Nicole Meaney ’13, Staff Writer
Nicole Meaney ’13 Staff Writer In August 1963, Martin Luther King Jr. proclaimed the famous words, “I have a dream.” Forty years later, his vision of equality is being realized. At Merrimack, four weeks of events have helped acknowledge the Civil Rights hero’s dream, and the achievements and progress recognized by Black History Month.
Each day during February, to spread knowledge on social media, the Office of Student Involvement has issued a daily message about Black History Month on Twitter under the handle @OSI_MC. On Feb. 4, it shared, “On this day in 1913, one of the most courageous women, Rosa Parks was born.”
On Valentine’s Day it tweeted, “On this day in 1923 the first black professional basketball team, ‘The Renaissance,’ was organized.” While the OSI took to cyberspace, RAs in Residence Halls acknowledged the celebration by adapting their bulletin boards to the theme.
McQuade Library displayed books about important figures in black history, including King, Parks, Malcolm X, and many others. The Writing Center celebrated with, appropriately enough, a Creative Work contest.
Students were encouraged to submit, by Feb. 20, a piece of writing, a video, a song, a drawing, or any other artistic interpretation of a quote that pertains to Black History Month. Winners will be announced Feb. 26, with first placing receiving $50 Mackbucks, and second place $25 Mackbucks.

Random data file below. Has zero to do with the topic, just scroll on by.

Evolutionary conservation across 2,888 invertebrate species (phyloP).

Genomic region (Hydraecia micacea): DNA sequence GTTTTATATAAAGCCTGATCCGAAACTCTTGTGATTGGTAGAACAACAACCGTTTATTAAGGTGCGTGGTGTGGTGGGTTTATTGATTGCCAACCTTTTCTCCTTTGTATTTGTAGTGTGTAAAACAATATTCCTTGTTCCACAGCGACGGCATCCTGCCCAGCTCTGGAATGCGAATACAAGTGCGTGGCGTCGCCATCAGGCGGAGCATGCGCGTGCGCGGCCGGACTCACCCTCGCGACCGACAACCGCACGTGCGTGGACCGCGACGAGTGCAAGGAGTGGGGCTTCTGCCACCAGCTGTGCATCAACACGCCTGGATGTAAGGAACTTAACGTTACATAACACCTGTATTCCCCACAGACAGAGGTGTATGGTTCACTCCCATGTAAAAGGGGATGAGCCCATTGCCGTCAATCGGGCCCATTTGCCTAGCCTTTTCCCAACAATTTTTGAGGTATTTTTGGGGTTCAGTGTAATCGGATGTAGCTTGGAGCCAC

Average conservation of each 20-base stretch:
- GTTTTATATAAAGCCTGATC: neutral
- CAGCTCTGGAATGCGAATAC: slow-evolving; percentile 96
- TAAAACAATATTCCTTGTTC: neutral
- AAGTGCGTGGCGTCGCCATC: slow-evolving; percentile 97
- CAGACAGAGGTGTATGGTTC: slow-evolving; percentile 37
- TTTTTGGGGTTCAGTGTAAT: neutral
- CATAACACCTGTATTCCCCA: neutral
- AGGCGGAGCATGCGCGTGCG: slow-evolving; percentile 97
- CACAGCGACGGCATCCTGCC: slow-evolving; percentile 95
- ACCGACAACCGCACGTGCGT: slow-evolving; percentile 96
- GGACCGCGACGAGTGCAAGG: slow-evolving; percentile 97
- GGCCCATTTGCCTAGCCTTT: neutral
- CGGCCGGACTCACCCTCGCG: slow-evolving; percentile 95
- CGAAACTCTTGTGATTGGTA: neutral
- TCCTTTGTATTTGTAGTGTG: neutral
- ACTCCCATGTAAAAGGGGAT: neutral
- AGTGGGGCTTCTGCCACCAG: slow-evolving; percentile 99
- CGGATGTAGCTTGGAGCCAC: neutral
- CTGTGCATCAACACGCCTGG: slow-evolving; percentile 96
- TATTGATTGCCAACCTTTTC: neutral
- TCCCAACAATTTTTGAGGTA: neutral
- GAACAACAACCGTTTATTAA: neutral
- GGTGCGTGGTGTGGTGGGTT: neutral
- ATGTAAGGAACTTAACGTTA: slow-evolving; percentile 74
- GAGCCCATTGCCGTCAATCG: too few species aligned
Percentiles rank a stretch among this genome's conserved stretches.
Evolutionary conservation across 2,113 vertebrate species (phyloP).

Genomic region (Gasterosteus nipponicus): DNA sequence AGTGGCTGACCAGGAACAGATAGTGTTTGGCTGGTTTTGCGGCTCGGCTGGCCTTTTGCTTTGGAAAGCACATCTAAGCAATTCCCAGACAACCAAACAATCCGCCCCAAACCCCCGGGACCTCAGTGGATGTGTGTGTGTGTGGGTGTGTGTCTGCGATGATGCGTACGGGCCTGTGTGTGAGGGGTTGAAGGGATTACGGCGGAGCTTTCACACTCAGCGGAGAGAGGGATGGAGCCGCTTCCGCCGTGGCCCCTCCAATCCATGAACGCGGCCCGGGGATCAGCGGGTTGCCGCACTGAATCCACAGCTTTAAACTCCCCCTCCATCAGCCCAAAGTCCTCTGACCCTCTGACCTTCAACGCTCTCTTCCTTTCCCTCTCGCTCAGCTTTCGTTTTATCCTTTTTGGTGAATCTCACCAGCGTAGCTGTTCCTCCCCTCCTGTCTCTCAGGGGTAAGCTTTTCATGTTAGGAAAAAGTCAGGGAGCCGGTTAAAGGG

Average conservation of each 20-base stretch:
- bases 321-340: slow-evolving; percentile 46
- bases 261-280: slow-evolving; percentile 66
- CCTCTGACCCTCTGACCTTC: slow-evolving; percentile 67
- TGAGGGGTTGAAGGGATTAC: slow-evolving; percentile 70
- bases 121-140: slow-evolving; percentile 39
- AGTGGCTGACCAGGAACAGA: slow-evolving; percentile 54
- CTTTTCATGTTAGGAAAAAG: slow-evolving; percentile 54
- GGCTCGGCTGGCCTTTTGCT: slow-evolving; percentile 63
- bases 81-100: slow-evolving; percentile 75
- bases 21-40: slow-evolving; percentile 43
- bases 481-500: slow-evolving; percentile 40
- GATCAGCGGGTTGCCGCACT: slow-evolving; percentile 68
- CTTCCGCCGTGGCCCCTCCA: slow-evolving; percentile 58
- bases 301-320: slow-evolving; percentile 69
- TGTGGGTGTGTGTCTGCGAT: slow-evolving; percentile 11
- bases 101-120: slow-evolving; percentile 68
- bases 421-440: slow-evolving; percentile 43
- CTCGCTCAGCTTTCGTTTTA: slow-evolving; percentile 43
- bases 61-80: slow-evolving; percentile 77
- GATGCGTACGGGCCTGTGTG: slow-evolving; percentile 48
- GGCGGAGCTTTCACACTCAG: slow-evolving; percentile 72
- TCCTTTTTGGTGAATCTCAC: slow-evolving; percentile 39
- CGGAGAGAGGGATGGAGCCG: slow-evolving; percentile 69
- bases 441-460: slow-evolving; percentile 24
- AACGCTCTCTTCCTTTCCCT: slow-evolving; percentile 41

On Feb. 11, Dr. Finnie Coleman gave a presentation entitled “Hip-Hop Culture, Race, and the Mythologies of a Post-Racial America.” The lecture addressed the role race has played and continues to play in hip-hop culture. Coleman also discussed how racial barriers are created and demolished by the perceptions of hip-hop culture, and addressed the misconceptions that can still arise within post-racial America.
From Feb. 11-16, the Asian, Latino, African, Native American (A.L.A.N.A.) club presented a Leaders of Black History exhibit that highlighted influential and important figures who contributed to America’s black and African heritage. On Feb. 26, Sodexo and Sparky’s are offering students a chance to expand their gustatory horizons with special soul food menus.
The winner of the Writing Center’s Creative Work contest will also be announced at that dinner. Spilling into the first two days of March, the Tunnel of Oppression interactive art event at the Rodgers Center for the Arts will explore contemporary issues of oppression, privilege, and power. Black History Month 2013 is being presented by A.L.A.N.A., Campus Life, M.P.B., Office of the Provost, Office of Residence Life, Office of Student Involvement, and the Writing Center. Support has also come from Conference & Events, Rodgers Center for the Arts, and Sodexo.